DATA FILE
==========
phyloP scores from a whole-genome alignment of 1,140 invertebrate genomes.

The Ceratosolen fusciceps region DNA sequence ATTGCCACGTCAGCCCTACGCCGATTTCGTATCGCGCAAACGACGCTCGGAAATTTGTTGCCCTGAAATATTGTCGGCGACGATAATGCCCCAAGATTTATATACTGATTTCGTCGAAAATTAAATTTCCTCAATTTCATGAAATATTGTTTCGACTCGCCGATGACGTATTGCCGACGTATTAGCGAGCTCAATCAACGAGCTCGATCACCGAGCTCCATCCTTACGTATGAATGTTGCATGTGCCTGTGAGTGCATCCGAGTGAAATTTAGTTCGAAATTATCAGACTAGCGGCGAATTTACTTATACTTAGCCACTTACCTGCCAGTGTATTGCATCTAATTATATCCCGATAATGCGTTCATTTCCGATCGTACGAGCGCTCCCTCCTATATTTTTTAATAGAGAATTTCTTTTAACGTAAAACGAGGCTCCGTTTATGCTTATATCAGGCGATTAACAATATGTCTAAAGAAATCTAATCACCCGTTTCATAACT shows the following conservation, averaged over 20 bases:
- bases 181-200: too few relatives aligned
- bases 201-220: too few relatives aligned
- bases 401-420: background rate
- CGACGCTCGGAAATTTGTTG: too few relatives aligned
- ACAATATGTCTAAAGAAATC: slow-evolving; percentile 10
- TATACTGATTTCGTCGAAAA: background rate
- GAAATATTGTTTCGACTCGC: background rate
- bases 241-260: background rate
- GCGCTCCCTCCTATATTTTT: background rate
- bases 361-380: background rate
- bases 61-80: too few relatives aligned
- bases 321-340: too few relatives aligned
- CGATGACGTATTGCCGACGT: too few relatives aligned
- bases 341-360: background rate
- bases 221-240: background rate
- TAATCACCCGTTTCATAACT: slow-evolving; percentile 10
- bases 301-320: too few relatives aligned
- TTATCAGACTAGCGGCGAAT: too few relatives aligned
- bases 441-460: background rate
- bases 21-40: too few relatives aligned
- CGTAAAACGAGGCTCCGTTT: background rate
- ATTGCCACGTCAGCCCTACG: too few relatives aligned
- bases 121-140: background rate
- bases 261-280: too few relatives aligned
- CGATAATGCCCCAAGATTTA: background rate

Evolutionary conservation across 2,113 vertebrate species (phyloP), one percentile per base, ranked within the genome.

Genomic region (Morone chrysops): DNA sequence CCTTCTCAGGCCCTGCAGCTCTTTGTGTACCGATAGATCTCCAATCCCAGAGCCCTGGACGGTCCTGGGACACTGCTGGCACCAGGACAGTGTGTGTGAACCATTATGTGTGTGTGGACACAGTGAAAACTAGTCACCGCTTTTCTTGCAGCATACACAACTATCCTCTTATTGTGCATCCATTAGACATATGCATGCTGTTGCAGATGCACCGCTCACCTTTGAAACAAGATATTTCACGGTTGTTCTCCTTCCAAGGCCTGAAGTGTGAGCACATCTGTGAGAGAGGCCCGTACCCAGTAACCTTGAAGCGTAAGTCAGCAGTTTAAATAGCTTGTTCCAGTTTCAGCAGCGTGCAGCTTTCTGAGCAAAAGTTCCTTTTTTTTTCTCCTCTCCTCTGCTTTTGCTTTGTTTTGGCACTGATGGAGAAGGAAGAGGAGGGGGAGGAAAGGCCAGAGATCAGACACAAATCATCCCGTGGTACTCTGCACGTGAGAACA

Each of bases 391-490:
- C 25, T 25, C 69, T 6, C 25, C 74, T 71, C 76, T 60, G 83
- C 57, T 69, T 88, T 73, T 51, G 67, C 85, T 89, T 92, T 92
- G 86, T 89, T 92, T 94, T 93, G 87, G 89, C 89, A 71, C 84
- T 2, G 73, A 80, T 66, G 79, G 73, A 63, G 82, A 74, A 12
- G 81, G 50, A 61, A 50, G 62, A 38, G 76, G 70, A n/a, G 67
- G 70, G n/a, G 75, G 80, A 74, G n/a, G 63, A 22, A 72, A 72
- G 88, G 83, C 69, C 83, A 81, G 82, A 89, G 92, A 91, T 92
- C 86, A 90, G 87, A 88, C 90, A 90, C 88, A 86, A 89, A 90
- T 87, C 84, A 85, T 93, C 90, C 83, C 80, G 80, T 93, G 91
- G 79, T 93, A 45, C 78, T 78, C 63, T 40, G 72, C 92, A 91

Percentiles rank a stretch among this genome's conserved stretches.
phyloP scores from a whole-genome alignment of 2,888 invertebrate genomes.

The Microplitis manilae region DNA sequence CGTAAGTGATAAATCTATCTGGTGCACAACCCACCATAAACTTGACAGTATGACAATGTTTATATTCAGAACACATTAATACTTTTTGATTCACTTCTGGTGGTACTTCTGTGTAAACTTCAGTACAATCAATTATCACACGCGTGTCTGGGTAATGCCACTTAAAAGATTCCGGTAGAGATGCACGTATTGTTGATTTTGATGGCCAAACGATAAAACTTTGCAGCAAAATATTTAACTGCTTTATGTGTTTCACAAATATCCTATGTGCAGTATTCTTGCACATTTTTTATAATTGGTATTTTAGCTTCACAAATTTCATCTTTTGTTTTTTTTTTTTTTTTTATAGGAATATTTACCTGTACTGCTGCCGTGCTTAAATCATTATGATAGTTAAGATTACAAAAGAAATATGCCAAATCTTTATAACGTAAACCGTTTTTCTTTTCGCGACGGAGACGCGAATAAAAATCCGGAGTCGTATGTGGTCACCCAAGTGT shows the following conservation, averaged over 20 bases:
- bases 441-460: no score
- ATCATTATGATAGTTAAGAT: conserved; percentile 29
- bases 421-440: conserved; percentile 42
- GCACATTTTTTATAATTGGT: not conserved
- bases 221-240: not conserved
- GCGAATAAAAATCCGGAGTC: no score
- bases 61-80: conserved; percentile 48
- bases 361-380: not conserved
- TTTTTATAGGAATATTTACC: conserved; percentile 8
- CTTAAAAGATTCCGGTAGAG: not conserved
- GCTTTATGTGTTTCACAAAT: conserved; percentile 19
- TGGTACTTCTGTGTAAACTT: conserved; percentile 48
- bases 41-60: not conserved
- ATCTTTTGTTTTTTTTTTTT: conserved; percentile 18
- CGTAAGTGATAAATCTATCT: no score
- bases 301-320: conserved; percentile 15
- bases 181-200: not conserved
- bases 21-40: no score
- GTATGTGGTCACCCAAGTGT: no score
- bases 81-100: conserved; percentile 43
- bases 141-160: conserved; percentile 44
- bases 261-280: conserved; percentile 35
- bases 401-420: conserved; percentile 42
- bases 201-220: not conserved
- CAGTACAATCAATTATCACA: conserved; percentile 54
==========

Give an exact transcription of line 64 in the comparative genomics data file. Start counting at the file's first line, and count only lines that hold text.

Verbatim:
- bases 141-160: conserved; percentile 44